As for Amazon, check or the corresponding sites in Czech Republic, Germany, France, etc based on their location.

Hope that helps.
Desite how much "academics" like anything in their "real life", the business world is less likely to need whatever it is that made those "academics" feel that way. Why? Because the business world, by merit of its economic focus, all too often needs only just as much analytical efficacy to highlight the specific conditions required to meet thier business goal.

Contextual Advertising? No insight into user-context is sought, only the differences in transactional run-up that lead to the 1 fulfillment relative to all the patterns that merely led to clicks.

NLP and search? this vaunted field has given us auction derived keywords that ontinue to be purchased only because those desperate for ANY clicks haven't dicovered their dismal performance yet.

Data Mining? Can we find Osama Bin laden? No, but we can routinely manage to likes of linking Iomega DVD ads with news-stories about "christmas trees causing deadly family fires" via their "Burn Baby Burn" slogan.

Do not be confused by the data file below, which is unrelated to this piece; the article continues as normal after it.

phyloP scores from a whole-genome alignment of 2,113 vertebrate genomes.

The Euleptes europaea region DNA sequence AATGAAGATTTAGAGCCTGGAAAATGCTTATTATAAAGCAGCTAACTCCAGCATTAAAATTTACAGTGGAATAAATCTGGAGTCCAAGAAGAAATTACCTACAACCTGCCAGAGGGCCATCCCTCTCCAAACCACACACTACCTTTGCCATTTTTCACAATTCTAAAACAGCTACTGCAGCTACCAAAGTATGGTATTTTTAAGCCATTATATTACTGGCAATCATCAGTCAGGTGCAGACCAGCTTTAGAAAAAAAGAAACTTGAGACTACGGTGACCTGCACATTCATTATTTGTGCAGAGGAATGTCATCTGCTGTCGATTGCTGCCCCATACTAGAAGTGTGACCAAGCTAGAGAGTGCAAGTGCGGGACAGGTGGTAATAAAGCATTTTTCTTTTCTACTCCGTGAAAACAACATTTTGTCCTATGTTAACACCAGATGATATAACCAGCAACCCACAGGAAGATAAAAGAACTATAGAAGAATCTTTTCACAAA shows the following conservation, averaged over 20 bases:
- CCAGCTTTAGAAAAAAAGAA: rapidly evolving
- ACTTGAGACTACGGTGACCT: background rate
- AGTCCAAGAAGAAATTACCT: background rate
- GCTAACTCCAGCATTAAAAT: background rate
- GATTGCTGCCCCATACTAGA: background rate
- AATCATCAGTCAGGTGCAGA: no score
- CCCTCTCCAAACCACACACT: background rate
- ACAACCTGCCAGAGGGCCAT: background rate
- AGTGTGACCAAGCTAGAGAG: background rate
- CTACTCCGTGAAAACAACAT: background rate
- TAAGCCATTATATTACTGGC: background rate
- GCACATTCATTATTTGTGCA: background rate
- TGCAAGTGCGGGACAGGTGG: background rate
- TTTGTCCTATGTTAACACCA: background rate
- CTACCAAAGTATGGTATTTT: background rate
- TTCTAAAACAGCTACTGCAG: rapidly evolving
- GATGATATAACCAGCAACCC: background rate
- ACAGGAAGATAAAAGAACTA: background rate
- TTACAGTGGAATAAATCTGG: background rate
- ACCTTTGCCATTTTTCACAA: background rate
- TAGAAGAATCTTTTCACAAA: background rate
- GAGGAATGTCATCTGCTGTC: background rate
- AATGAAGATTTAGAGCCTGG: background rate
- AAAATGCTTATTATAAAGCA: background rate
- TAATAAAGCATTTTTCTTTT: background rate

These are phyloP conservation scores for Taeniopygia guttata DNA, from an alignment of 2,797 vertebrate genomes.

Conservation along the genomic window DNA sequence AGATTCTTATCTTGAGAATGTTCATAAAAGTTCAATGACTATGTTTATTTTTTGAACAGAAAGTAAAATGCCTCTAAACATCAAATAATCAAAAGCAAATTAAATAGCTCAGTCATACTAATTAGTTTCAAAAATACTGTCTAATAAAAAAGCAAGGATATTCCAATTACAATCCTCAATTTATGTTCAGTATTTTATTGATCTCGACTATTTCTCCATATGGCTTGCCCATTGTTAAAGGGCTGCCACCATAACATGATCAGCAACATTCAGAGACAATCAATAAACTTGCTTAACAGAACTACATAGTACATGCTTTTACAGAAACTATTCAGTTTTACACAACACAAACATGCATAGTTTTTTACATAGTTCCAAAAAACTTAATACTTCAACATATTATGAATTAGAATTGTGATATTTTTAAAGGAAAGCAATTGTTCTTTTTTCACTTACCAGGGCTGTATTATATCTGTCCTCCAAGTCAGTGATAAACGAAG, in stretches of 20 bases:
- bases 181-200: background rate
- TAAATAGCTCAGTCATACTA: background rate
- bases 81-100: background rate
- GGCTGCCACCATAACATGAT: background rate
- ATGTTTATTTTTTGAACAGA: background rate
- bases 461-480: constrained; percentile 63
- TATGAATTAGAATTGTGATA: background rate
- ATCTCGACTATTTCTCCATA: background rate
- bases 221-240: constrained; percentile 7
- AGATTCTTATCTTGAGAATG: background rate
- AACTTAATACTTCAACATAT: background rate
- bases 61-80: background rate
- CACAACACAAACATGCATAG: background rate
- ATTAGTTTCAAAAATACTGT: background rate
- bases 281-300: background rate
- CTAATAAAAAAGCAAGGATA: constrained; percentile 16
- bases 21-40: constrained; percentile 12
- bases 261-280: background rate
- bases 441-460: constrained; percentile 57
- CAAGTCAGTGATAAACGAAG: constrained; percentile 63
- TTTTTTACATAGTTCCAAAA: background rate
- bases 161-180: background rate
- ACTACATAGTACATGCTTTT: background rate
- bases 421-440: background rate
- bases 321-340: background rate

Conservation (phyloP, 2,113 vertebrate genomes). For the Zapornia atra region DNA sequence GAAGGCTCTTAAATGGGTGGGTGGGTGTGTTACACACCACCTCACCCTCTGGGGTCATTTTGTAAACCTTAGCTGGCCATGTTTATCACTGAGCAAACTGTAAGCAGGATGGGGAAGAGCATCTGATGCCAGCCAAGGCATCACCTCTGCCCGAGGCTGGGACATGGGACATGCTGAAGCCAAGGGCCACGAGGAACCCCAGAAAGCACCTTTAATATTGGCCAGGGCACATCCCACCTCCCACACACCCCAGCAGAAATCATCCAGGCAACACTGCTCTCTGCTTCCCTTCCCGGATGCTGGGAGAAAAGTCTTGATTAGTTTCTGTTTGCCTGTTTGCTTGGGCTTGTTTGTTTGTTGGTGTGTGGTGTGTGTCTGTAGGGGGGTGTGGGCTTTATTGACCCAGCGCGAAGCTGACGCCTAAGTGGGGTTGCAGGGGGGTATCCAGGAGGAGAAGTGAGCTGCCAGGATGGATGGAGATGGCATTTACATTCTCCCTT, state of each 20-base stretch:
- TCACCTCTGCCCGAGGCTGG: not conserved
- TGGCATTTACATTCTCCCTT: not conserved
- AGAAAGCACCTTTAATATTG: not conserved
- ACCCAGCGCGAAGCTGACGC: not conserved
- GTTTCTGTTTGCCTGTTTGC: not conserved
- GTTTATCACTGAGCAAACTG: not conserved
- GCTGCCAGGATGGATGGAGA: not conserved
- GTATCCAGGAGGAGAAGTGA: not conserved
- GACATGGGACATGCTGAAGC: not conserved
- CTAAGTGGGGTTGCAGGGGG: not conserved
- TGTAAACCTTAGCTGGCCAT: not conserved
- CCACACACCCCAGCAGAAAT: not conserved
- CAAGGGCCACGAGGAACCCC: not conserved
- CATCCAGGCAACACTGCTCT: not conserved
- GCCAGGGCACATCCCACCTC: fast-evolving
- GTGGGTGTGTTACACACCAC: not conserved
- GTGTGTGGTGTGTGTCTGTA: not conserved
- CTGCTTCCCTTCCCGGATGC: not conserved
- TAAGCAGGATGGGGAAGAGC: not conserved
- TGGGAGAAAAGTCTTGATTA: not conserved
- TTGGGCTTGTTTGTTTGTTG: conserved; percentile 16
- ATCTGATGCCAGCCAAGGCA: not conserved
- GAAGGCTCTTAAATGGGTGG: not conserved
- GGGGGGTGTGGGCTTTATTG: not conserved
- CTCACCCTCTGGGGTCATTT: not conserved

Inference is critical to academics, since they are really seeking it. The "business" world you seek to sell your software to cares less about statistical efficacy than it does;

support - SAS is expensive but they support you to the MAX. Their staff will actually write you experimental SAS-code and send it to you if you ask for that level of help.
reputation - nobody ever got fired for buying "IBM"
access to community, peer review, and public code repositories - again, SAS leads here too!

SAS leads this marketplace because they are a business dedicated to working inside and along with transactionally aligned computing platforms, instead of a bunch of scientists looking to prove their graphics are better or mahalonobian distance measure is "more efficient" or "more correctly calculated".

Do your history. SAS was traversing this very minefield back in the 1970's when their CEO, Jim Goodnight, and his cronies were emerging from their professorial offices at NC State in Raleigh, NC to build something better than SPSS, the only real statistical alternative for them at the time.